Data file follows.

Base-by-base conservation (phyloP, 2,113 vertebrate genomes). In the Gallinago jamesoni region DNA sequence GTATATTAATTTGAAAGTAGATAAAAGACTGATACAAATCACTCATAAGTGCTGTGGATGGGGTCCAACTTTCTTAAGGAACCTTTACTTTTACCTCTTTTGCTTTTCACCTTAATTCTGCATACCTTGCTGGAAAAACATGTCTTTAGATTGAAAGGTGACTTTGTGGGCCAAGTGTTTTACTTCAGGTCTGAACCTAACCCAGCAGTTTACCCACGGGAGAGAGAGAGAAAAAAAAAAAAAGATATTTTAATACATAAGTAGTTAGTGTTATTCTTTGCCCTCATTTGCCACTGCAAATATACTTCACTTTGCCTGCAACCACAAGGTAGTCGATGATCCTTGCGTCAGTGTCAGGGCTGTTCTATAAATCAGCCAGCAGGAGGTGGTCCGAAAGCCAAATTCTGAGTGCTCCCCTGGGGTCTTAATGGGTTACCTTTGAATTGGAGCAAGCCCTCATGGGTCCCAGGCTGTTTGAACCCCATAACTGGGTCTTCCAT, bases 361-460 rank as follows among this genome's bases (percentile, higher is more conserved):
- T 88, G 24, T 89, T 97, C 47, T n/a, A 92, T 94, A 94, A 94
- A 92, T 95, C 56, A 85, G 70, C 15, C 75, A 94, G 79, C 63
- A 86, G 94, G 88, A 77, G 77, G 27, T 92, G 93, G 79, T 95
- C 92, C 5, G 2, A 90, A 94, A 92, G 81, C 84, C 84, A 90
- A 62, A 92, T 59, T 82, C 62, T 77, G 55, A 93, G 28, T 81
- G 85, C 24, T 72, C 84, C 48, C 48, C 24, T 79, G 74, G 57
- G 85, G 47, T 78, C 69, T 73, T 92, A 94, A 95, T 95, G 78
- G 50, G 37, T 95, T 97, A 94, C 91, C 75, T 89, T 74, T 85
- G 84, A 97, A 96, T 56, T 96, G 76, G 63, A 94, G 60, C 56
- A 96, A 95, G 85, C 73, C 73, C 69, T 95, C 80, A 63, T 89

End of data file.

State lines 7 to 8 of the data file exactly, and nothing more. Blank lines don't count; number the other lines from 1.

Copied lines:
- G 85, C 24, T 72, C 84, C 48, C 48, C 24, T 79, G 74, G 57
- G 85, G 47, T 78, C 69, T 73, T 92, A 94, A 95, T 95, G 78